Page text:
For the first time in a quarter-century, they’ve completely overhauled the system of badges that Scouts can earn.
There are badges that haven’t changed much — in a press release, the organization calls the Cook, Athlete and Naturalist badges “as relevant today as they were in 1912.” But Digital Movie Maker? Website Designer? Geocacher? Locavore? Yes, the times they are a-changing. (Try not to panic at the thought that a Brownie — she’ll be somewhere between 6 and 9 years old — can earn a badge called “Computer Expert.”)
There’s also a badge within the Innovation series called Product Designer, which Niehaus calls “the intersection of design and business.” Girls working on that badge might try to improve the functionality of backpack straps or improve the design of a cell-phone case.
Girl Scouts keeping track of the bottom line will also have the opportunity to earn Financial Literacy badges in which, as a girl works her way up from Daisy to Ambassador, she can earn badges like Money Manager, Budgeting, Financing My Future, and Good Credit. And yes, there are plenty of cookie-related badges: Meet My Customers, Business Plan, and Customer Loyalty, among others.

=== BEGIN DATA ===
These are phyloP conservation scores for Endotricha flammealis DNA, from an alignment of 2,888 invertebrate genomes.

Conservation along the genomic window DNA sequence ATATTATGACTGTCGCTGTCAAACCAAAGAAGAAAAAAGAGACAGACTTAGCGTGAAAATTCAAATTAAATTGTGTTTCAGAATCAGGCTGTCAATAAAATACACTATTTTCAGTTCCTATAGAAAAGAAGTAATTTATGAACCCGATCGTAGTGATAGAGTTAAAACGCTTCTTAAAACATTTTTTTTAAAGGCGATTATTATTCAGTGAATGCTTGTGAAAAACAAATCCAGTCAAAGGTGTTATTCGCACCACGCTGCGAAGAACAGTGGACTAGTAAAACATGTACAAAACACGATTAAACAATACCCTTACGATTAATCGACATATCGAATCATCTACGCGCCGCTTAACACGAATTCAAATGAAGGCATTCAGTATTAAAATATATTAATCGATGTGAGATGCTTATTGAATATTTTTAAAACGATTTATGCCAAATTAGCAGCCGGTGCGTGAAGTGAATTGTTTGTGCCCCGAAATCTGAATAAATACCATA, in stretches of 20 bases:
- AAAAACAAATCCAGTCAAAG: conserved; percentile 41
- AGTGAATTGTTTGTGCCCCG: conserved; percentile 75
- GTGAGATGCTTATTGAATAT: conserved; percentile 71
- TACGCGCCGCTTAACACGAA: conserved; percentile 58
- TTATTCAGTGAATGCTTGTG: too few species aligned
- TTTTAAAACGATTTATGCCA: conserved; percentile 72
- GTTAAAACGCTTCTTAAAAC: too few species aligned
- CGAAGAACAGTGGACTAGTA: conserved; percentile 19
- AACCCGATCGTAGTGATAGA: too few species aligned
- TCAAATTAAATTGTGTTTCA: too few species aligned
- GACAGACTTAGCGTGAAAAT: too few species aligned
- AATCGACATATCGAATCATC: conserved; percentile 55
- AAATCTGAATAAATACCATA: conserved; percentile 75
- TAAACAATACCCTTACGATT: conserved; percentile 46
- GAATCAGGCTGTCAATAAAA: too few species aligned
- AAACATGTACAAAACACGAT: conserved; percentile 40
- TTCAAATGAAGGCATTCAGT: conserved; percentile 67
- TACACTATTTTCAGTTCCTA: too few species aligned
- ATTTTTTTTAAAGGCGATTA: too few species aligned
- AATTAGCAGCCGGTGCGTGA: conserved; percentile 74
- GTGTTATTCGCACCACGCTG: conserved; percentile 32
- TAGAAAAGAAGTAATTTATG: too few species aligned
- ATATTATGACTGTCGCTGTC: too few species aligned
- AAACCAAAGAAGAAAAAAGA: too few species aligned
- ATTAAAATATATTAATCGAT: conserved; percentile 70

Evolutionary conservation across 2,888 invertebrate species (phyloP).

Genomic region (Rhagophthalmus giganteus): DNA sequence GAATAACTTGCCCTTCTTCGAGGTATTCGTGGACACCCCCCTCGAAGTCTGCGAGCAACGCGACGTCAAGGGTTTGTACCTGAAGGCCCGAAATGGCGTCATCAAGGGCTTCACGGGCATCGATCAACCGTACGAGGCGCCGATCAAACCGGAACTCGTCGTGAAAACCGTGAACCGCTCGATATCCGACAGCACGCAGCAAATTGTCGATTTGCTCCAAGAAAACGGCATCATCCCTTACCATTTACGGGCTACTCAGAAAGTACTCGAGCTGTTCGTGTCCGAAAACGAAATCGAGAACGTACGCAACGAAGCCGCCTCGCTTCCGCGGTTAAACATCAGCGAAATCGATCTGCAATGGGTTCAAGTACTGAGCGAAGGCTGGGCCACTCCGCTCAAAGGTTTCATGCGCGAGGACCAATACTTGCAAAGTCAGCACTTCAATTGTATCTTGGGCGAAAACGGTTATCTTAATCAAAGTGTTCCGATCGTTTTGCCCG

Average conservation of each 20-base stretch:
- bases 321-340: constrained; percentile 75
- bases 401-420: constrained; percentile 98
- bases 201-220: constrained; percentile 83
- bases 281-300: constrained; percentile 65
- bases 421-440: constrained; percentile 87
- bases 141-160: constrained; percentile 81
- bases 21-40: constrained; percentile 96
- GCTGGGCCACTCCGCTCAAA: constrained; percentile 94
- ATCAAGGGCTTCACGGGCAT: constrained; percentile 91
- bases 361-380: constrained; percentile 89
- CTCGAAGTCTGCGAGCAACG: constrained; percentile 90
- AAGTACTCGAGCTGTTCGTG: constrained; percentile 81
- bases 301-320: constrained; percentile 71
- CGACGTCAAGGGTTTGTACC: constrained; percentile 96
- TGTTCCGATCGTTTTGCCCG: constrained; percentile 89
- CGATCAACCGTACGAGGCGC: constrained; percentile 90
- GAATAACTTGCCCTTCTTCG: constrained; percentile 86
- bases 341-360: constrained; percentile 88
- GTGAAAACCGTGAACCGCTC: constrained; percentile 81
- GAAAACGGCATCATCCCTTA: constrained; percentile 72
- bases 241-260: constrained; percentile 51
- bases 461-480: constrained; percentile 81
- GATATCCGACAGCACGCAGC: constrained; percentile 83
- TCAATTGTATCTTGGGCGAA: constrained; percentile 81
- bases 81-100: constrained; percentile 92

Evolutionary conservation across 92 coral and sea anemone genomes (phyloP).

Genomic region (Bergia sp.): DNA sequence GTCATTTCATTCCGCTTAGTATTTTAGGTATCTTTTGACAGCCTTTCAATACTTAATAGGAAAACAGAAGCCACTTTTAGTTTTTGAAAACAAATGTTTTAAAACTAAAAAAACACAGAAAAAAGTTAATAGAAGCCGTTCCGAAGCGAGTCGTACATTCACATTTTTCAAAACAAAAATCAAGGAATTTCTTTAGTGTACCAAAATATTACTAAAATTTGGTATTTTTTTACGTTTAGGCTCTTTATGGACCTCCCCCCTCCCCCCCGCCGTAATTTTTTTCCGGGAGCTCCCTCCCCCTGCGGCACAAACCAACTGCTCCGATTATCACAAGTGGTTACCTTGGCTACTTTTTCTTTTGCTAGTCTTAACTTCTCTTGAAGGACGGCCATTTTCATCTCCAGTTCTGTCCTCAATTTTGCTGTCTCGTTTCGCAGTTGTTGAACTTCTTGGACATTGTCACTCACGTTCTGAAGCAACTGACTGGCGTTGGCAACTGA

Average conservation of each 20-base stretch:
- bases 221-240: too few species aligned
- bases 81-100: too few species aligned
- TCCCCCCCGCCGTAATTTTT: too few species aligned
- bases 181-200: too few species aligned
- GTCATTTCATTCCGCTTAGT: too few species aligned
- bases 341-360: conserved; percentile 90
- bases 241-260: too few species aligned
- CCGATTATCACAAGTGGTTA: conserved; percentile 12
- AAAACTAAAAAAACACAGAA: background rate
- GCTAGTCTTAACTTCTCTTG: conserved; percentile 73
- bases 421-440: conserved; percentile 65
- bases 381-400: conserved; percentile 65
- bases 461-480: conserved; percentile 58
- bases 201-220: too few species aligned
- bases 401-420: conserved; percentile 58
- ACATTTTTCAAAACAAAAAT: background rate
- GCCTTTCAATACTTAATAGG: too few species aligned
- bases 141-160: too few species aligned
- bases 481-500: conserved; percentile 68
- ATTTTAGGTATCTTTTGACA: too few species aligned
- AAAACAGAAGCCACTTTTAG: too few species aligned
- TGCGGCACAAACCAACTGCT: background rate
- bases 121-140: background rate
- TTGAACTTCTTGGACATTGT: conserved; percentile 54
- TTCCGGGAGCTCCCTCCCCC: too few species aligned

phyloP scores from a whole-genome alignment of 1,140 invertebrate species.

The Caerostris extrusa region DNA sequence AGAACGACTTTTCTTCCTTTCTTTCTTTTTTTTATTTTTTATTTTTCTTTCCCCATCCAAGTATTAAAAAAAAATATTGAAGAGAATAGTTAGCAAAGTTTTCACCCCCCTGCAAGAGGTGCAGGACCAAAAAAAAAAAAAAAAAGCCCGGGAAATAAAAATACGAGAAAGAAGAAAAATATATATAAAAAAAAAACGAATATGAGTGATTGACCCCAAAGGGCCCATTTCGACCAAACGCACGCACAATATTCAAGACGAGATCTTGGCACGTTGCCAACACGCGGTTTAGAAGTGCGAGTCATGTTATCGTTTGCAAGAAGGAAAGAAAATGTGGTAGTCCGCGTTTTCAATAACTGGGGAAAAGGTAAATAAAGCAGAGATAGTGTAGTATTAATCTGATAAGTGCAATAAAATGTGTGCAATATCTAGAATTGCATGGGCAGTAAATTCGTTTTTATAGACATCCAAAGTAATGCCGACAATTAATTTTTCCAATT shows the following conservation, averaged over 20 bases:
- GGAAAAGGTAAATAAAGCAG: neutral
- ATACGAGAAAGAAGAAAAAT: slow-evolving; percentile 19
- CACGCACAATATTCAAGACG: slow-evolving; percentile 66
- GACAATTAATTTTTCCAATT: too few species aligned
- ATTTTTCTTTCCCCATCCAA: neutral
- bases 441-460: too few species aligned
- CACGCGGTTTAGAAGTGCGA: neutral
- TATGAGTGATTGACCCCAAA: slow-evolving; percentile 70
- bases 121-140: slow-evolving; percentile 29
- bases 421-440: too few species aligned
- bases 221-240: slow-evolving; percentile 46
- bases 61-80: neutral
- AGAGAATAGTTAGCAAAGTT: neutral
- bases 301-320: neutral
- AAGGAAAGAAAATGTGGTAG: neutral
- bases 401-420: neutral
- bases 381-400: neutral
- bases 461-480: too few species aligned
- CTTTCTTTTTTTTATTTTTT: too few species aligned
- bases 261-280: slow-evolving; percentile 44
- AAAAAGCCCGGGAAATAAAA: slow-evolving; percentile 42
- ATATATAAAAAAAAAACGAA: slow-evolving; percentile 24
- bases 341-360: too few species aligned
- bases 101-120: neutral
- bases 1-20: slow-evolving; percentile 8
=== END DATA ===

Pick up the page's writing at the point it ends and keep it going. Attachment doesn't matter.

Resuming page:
Girl Scouts of the USA spokeswoman Alisha Niehaus explained in an interview that the Girl Scouts themselves helped to develop the new badges, which provide an even broader experience for the young women involved in the group. Having such a wide variety of activities encourages girls to try new things and learn skills that will enrich their lives.
“You can make your Girl Scouting experience what you want it to be,” she says. Maybe one of today’s Girl Scouts will grow up to be the next Ada Lovelace.
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“(Try not to panic at the thought that a Brownie — she’ll be somewhere between 6 and 9 years old — can earn a badge called “Computer Expert.”)”
I’m confused why NPR thinks I would be panicked about that. Sounds fantastic to me.